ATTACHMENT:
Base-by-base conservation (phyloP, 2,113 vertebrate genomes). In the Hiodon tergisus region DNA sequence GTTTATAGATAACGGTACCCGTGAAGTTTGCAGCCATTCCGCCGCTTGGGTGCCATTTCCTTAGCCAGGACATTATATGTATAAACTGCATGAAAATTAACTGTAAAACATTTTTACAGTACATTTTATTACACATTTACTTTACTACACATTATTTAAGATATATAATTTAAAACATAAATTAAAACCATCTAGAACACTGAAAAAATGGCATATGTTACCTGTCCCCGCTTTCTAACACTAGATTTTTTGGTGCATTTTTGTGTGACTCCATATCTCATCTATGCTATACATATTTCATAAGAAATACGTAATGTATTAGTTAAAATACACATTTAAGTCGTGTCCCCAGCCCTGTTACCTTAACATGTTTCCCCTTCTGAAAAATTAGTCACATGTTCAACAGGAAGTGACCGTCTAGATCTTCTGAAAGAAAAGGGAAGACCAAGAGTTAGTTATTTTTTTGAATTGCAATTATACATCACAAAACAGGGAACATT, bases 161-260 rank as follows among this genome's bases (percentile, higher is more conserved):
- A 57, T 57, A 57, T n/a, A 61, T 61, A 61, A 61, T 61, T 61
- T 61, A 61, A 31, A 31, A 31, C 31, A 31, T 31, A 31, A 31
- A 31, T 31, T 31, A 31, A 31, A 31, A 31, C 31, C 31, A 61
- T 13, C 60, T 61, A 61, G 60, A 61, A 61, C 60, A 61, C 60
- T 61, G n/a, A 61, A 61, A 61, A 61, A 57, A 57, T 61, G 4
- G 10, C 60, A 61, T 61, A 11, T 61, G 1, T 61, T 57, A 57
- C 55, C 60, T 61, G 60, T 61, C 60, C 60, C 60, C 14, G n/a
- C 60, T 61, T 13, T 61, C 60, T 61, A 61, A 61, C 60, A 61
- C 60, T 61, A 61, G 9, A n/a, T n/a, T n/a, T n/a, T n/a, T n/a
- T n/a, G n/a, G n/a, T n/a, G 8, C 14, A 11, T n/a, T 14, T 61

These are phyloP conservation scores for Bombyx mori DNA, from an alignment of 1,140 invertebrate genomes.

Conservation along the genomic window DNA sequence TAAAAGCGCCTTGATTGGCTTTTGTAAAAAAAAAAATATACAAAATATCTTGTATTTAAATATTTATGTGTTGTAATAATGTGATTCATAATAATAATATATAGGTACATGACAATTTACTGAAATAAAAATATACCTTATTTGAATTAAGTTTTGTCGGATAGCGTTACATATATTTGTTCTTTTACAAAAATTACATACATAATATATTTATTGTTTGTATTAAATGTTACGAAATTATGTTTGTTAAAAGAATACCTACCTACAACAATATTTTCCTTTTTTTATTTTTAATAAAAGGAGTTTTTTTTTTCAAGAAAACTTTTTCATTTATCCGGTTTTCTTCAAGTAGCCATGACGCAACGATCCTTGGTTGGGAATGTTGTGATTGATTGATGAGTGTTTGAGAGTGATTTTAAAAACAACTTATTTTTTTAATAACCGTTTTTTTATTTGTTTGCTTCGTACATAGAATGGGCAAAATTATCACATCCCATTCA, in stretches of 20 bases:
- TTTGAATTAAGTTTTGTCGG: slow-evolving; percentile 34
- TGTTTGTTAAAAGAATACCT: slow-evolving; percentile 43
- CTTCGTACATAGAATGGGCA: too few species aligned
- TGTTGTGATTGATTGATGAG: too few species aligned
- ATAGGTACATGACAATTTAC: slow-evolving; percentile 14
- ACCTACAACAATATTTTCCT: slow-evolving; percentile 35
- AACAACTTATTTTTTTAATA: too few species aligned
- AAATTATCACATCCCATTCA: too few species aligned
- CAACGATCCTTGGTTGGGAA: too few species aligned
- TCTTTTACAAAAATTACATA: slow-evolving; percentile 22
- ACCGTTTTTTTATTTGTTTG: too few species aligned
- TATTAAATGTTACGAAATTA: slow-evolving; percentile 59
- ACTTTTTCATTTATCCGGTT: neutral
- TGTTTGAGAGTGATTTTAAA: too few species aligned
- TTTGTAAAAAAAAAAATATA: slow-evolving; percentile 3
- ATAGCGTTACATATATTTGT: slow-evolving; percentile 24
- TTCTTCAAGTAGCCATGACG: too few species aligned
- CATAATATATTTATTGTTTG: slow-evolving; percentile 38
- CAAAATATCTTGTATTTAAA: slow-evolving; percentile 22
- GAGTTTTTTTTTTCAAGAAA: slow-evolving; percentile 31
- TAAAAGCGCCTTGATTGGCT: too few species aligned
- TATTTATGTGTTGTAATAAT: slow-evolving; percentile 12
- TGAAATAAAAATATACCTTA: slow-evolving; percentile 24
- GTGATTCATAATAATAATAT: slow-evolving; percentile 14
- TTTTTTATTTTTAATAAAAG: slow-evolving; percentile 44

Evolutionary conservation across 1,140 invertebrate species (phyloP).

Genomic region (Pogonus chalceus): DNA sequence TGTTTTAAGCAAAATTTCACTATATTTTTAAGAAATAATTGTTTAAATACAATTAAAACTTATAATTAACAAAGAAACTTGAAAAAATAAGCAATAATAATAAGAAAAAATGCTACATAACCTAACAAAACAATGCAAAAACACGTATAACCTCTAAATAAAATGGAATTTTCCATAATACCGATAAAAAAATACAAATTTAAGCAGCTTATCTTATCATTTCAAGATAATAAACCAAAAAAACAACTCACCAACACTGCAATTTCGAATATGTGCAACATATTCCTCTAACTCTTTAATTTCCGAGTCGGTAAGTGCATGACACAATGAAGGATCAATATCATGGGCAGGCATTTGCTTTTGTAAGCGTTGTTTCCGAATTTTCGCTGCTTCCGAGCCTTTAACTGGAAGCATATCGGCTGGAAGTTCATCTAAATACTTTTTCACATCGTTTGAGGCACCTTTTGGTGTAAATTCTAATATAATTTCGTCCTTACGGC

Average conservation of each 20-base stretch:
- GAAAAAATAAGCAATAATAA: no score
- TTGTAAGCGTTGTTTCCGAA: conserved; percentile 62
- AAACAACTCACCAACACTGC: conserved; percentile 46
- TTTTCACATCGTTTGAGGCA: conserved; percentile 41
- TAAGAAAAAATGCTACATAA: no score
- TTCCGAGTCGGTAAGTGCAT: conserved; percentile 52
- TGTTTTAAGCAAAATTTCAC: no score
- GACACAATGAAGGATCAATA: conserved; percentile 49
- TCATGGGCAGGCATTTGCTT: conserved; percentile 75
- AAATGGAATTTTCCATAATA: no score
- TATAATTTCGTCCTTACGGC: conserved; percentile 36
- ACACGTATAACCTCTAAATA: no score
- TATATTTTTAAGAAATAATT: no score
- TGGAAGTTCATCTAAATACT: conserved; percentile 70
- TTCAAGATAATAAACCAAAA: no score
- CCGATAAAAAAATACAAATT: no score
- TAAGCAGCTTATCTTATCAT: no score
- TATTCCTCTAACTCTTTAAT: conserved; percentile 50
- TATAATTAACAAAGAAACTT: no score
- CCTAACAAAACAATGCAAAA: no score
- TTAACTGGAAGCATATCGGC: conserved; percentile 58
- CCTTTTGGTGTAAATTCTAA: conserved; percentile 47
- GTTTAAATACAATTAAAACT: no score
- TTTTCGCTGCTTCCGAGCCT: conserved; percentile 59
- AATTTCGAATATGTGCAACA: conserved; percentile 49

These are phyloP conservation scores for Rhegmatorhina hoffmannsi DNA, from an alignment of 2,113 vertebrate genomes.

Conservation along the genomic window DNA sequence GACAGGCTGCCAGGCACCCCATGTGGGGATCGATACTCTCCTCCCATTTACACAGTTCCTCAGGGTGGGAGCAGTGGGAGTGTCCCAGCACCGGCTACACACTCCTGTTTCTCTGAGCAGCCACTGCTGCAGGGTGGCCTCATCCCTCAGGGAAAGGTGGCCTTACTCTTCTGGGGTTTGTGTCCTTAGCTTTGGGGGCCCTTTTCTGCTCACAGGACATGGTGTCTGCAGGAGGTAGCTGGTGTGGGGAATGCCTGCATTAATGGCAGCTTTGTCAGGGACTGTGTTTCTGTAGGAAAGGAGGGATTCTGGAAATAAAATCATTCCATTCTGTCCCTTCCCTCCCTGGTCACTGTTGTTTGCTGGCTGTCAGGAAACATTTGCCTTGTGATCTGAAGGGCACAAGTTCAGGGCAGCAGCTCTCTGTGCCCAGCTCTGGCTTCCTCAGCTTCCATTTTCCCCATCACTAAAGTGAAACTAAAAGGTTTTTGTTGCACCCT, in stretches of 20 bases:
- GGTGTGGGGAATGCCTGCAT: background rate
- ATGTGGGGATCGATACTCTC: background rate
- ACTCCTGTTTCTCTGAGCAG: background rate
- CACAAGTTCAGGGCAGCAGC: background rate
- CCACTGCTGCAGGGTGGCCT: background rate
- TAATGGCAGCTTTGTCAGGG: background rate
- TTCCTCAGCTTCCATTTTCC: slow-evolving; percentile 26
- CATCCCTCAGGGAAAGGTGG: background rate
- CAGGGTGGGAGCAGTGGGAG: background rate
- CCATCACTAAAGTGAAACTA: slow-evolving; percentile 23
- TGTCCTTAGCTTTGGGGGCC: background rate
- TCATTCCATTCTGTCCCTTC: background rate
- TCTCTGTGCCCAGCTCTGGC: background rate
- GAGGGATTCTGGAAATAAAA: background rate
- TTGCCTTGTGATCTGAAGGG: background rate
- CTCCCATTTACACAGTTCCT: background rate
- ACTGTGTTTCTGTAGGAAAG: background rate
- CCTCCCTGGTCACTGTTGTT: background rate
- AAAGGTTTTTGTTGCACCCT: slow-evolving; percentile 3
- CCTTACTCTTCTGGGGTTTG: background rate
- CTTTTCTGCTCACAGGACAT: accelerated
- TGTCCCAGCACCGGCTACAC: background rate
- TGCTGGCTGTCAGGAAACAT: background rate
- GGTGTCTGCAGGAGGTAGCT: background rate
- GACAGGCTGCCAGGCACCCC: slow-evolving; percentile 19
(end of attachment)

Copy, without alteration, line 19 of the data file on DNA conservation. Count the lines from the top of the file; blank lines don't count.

- ACCTACAACAATATTTTCCT: slow-evolving; percentile 35